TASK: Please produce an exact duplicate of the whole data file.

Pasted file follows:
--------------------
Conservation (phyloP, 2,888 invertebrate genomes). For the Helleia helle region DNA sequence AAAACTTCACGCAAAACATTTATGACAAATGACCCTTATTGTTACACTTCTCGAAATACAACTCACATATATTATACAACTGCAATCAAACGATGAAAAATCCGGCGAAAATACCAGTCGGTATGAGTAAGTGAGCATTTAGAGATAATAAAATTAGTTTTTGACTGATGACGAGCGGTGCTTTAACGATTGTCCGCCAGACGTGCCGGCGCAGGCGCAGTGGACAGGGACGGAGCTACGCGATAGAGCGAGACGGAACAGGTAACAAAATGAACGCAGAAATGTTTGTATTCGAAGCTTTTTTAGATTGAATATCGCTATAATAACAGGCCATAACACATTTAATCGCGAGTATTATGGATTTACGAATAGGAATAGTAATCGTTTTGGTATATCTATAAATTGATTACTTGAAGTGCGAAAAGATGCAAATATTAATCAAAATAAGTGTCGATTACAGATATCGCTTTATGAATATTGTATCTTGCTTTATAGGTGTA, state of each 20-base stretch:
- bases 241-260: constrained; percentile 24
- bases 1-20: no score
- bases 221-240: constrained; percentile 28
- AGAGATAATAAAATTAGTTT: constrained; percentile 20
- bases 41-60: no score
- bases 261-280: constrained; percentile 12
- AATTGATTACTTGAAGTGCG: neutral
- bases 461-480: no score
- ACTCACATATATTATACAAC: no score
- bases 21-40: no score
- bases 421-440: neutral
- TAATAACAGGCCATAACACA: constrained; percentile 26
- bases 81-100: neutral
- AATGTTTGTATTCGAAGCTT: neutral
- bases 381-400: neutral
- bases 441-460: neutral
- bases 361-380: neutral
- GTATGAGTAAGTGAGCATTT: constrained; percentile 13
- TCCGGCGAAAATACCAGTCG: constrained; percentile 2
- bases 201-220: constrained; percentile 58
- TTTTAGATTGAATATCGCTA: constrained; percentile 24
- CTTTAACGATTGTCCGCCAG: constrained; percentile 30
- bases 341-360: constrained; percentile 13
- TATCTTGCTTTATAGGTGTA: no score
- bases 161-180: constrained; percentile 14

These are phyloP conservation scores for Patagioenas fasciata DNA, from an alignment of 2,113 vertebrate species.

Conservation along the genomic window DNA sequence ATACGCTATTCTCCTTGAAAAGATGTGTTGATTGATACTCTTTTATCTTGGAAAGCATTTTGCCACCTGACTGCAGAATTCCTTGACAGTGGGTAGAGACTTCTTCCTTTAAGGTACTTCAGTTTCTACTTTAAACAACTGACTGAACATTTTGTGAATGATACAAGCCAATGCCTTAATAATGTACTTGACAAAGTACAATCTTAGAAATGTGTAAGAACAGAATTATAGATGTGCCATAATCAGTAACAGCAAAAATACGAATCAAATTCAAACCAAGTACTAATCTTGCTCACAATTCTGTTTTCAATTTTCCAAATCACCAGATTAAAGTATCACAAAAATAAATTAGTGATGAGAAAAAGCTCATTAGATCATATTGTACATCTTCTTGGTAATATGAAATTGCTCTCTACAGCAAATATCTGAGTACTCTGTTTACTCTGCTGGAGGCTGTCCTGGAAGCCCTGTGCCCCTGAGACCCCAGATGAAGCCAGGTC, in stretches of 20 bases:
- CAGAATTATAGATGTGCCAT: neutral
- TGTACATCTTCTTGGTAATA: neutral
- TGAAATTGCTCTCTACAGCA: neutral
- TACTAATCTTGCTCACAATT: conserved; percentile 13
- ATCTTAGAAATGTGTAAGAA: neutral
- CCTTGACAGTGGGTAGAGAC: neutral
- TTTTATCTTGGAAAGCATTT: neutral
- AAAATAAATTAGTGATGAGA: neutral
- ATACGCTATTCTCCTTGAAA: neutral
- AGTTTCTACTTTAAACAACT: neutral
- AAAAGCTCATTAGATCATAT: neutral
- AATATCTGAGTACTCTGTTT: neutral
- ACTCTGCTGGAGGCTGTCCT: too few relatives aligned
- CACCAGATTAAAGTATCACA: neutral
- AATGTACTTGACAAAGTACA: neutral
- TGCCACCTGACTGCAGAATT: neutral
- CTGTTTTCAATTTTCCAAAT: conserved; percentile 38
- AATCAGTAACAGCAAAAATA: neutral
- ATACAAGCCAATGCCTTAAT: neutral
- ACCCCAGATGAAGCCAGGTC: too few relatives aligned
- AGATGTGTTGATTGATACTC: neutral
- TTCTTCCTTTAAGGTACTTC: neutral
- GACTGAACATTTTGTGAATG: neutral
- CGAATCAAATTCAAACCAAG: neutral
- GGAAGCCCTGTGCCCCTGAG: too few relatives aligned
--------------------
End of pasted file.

Conservation (phyloP, 2,888 invertebrate genomes). For the Helleia helle region DNA sequence AAAACTTCACGCAAAACATTTATGACAAATGACCCTTATTGTTACACTTCTCGAAATACAACTCACATATATTATACAACTGCAATCAAACGATGAAAAATCCGGCGAAAATACCAGTCGGTATGAGTAAGTGAGCATTTAGAGATAATAAAATTAGTTTTTGACTGATGACGAGCGGTGCTTTAACGATTGTCCGCCAGACGTGCCGGCGCAGGCGCAGTGGACAGGGACGGAGCTACGCGATAGAGCGAGACGGAACAGGTAACAAAATGAACGCAGAAATGTTTGTATTCGAAGCTTTTTTAGATTGAATATCGCTATAATAACAGGCCATAACACATTTAATCGCGAGTATTATGGATTTACGAATAGGAATAGTAATCGTTTTGGTATATCTATAAATTGATTACTTGAAGTGCGAAAAGATGCAAATATTAATCAAAATAAGTGTCGATTACAGATATCGCTTTATGAATATTGTATCTTGCTTTATAGGTGTA, state of each 20-base stretch:
- bases 241-260: constrained; percentile 24
- bases 1-20: no score
- bases 221-240: constrained; percentile 28
- AGAGATAATAAAATTAGTTT: constrained; percentile 20
- bases 41-60: no score
- bases 261-280: constrained; percentile 12
- AATTGATTACTTGAAGTGCG: neutral
- bases 461-480: no score
- ACTCACATATATTATACAAC: no score
- bases 21-40: no score
- bases 421-440: neutral
- TAATAACAGGCCATAACACA: constrained; percentile 26
- bases 81-100: neutral
- AATGTTTGTATTCGAAGCTT: neutral
- bases 381-400: neutral
- bases 441-460: neutral
- bases 361-380: neutral
- GTATGAGTAAGTGAGCATTT: constrained; percentile 13
- TCCGGCGAAAATACCAGTCG: constrained; percentile 2
- bases 201-220: constrained; percentile 58
- TTTTAGATTGAATATCGCTA: constrained; percentile 24
- CTTTAACGATTGTCCGCCAG: constrained; percentile 30
- bases 341-360: constrained; percentile 13
- TATCTTGCTTTATAGGTGTA: no score
- bases 161-180: constrained; percentile 14

These are phyloP conservation scores for Patagioenas fasciata DNA, from an alignment of 2,113 vertebrate species.

Conservation along the genomic window DNA sequence ATACGCTATTCTCCTTGAAAAGATGTGTTGATTGATACTCTTTTATCTTGGAAAGCATTTTGCCACCTGACTGCAGAATTCCTTGACAGTGGGTAGAGACTTCTTCCTTTAAGGTACTTCAGTTTCTACTTTAAACAACTGACTGAACATTTTGTGAATGATACAAGCCAATGCCTTAATAATGTACTTGACAAAGTACAATCTTAGAAATGTGTAAGAACAGAATTATAGATGTGCCATAATCAGTAACAGCAAAAATACGAATCAAATTCAAACCAAGTACTAATCTTGCTCACAATTCTGTTTTCAATTTTCCAAATCACCAGATTAAAGTATCACAAAAATAAATTAGTGATGAGAAAAAGCTCATTAGATCATATTGTACATCTTCTTGGTAATATGAAATTGCTCTCTACAGCAAATATCTGAGTACTCTGTTTACTCTGCTGGAGGCTGTCCTGGAAGCCCTGTGCCCCTGAGACCCCAGATGAAGCCAGGTC, in stretches of 20 bases:
- CAGAATTATAGATGTGCCAT: neutral
- TGTACATCTTCTTGGTAATA: neutral
- TGAAATTGCTCTCTACAGCA: neutral
- TACTAATCTTGCTCACAATT: conserved; percentile 13
- ATCTTAGAAATGTGTAAGAA: neutral
- CCTTGACAGTGGGTAGAGAC: neutral
- TTTTATCTTGGAAAGCATTT: neutral
- AAAATAAATTAGTGATGAGA: neutral
- ATACGCTATTCTCCTTGAAA: neutral
- AGTTTCTACTTTAAACAACT: neutral
- AAAAGCTCATTAGATCATAT: neutral
- AATATCTGAGTACTCTGTTT: neutral
- ACTCTGCTGGAGGCTGTCCT: too few relatives aligned
- CACCAGATTAAAGTATCACA: neutral
- AATGTACTTGACAAAGTACA: neutral
- TGCCACCTGACTGCAGAATT: neutral
- CTGTTTTCAATTTTCCAAAT: conserved; percentile 38
- AATCAGTAACAGCAAAAATA: neutral
- ATACAAGCCAATGCCTTAAT: neutral
- ACCCCAGATGAAGCCAGGTC: too few relatives aligned
- AGATGTGTTGATTGATACTC: neutral
- TTCTTCCTTTAAGGTACTTC: neutral
- GACTGAACATTTTGTGAATG: neutral
- CGAATCAAATTCAAACCAAG: neutral
- GGAAGCCCTGTGCCCCTGAG: too few relatives aligned